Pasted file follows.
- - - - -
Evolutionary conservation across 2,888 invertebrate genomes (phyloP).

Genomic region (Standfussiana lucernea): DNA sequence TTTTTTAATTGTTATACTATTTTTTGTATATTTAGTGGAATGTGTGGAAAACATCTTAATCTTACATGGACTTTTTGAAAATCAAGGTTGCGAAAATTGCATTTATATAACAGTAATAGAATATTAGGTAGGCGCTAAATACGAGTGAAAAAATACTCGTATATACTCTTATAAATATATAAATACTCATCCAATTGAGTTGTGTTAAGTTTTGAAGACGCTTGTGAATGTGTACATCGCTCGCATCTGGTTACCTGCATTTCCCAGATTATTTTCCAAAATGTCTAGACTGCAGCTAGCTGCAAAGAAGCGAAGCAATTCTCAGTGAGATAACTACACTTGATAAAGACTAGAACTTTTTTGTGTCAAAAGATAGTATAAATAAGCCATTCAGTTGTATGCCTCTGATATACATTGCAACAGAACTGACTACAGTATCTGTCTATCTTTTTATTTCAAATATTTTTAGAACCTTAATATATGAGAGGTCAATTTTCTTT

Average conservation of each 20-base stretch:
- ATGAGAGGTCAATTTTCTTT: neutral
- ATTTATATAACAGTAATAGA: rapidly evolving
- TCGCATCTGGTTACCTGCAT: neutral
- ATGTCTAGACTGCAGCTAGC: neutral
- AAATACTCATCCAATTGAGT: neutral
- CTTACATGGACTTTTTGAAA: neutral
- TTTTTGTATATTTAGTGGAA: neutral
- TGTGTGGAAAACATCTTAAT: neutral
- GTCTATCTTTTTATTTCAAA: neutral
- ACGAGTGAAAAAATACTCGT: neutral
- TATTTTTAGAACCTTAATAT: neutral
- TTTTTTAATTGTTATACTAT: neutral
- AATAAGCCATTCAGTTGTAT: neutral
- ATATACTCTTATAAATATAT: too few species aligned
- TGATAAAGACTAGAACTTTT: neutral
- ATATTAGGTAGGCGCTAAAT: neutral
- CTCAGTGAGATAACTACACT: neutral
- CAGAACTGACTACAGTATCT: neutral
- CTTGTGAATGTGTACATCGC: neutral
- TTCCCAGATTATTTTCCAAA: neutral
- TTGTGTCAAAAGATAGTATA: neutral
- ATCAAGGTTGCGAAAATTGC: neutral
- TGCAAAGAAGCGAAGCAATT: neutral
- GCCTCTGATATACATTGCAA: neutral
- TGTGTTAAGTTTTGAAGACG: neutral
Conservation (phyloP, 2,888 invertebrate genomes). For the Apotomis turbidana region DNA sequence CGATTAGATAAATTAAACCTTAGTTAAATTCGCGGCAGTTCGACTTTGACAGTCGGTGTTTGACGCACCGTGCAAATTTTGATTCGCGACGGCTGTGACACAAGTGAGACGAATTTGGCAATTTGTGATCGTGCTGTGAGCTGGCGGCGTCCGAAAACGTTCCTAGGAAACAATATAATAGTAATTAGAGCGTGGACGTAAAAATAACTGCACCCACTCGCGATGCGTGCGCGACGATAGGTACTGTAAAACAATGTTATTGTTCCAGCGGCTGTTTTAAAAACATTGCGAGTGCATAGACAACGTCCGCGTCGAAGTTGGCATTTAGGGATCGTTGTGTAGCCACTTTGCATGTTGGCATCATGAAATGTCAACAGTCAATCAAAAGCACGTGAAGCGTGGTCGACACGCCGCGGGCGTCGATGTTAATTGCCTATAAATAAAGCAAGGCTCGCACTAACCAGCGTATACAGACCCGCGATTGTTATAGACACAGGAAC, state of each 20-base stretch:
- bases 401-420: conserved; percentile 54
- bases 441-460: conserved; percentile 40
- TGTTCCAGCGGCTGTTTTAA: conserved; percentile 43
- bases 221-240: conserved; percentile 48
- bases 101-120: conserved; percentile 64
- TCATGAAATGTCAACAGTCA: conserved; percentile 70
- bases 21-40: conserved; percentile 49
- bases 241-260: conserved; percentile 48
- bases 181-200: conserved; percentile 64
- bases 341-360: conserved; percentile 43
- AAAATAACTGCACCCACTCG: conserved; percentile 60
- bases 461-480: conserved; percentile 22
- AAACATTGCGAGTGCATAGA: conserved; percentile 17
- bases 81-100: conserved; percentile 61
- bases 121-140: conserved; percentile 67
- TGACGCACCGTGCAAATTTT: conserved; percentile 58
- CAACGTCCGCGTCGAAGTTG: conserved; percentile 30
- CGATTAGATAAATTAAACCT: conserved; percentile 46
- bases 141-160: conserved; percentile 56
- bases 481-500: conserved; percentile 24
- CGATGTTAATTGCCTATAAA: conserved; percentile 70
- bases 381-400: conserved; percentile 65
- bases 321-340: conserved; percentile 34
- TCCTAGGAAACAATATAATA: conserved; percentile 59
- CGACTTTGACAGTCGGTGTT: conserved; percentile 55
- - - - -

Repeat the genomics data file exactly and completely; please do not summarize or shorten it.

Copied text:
Evolutionary conservation across 2,888 invertebrate genomes (phyloP).

Genomic region (Standfussiana lucernea): DNA sequence TTTTTTAATTGTTATACTATTTTTTGTATATTTAGTGGAATGTGTGGAAAACATCTTAATCTTACATGGACTTTTTGAAAATCAAGGTTGCGAAAATTGCATTTATATAACAGTAATAGAATATTAGGTAGGCGCTAAATACGAGTGAAAAAATACTCGTATATACTCTTATAAATATATAAATACTCATCCAATTGAGTTGTGTTAAGTTTTGAAGACGCTTGTGAATGTGTACATCGCTCGCATCTGGTTACCTGCATTTCCCAGATTATTTTCCAAAATGTCTAGACTGCAGCTAGCTGCAAAGAAGCGAAGCAATTCTCAGTGAGATAACTACACTTGATAAAGACTAGAACTTTTTTGTGTCAAAAGATAGTATAAATAAGCCATTCAGTTGTATGCCTCTGATATACATTGCAACAGAACTGACTACAGTATCTGTCTATCTTTTTATTTCAAATATTTTTAGAACCTTAATATATGAGAGGTCAATTTTCTTT

Average conservation of each 20-base stretch:
- ATGAGAGGTCAATTTTCTTT: neutral
- ATTTATATAACAGTAATAGA: rapidly evolving
- TCGCATCTGGTTACCTGCAT: neutral
- ATGTCTAGACTGCAGCTAGC: neutral
- AAATACTCATCCAATTGAGT: neutral
- CTTACATGGACTTTTTGAAA: neutral
- TTTTTGTATATTTAGTGGAA: neutral
- TGTGTGGAAAACATCTTAAT: neutral
- GTCTATCTTTTTATTTCAAA: neutral
- ACGAGTGAAAAAATACTCGT: neutral
- TATTTTTAGAACCTTAATAT: neutral
- TTTTTTAATTGTTATACTAT: neutral
- AATAAGCCATTCAGTTGTAT: neutral
- ATATACTCTTATAAATATAT: too few species aligned
- TGATAAAGACTAGAACTTTT: neutral
- ATATTAGGTAGGCGCTAAAT: neutral
- CTCAGTGAGATAACTACACT: neutral
- CAGAACTGACTACAGTATCT: neutral
- CTTGTGAATGTGTACATCGC: neutral
- TTCCCAGATTATTTTCCAAA: neutral
- TTGTGTCAAAAGATAGTATA: neutral
- ATCAAGGTTGCGAAAATTGC: neutral
- TGCAAAGAAGCGAAGCAATT: neutral
- GCCTCTGATATACATTGCAA: neutral
- TGTGTTAAGTTTTGAAGACG: neutral
Conservation (phyloP, 2,888 invertebrate genomes). For the Apotomis turbidana region DNA sequence CGATTAGATAAATTAAACCTTAGTTAAATTCGCGGCAGTTCGACTTTGACAGTCGGTGTTTGACGCACCGTGCAAATTTTGATTCGCGACGGCTGTGACACAAGTGAGACGAATTTGGCAATTTGTGATCGTGCTGTGAGCTGGCGGCGTCCGAAAACGTTCCTAGGAAACAATATAATAGTAATTAGAGCGTGGACGTAAAAATAACTGCACCCACTCGCGATGCGTGCGCGACGATAGGTACTGTAAAACAATGTTATTGTTCCAGCGGCTGTTTTAAAAACATTGCGAGTGCATAGACAACGTCCGCGTCGAAGTTGGCATTTAGGGATCGTTGTGTAGCCACTTTGCATGTTGGCATCATGAAATGTCAACAGTCAATCAAAAGCACGTGAAGCGTGGTCGACACGCCGCGGGCGTCGATGTTAATTGCCTATAAATAAAGCAAGGCTCGCACTAACCAGCGTATACAGACCCGCGATTGTTATAGACACAGGAAC, state of each 20-base stretch:
- bases 401-420: conserved; percentile 54
- bases 441-460: conserved; percentile 40
- TGTTCCAGCGGCTGTTTTAA: conserved; percentile 43
- bases 221-240: conserved; percentile 48
- bases 101-120: conserved; percentile 64
- TCATGAAATGTCAACAGTCA: conserved; percentile 70
- bases 21-40: conserved; percentile 49
- bases 241-260: conserved; percentile 48
- bases 181-200: conserved; percentile 64
- bases 341-360: conserved; percentile 43
- AAAATAACTGCACCCACTCG: conserved; percentile 60
- bases 461-480: conserved; percentile 22
- AAACATTGCGAGTGCATAGA: conserved; percentile 17
- bases 81-100: conserved; percentile 61
- bases 121-140: conserved; percentile 67
- TGACGCACCGTGCAAATTTT: conserved; percentile 58
- CAACGTCCGCGTCGAAGTTG: conserved; percentile 30
- CGATTAGATAAATTAAACCT: conserved; percentile 46
- bases 141-160: conserved; percentile 56
- bases 481-500: conserved; percentile 24
- CGATGTTAATTGCCTATAAA: conserved; percentile 70
- bases 381-400: conserved; percentile 65
- bases 321-340: conserved; percentile 34
- TCCTAGGAAACAATATAATA: conserved; percentile 59
- CGACTTTGACAGTCGGTGTT: conserved; percentile 55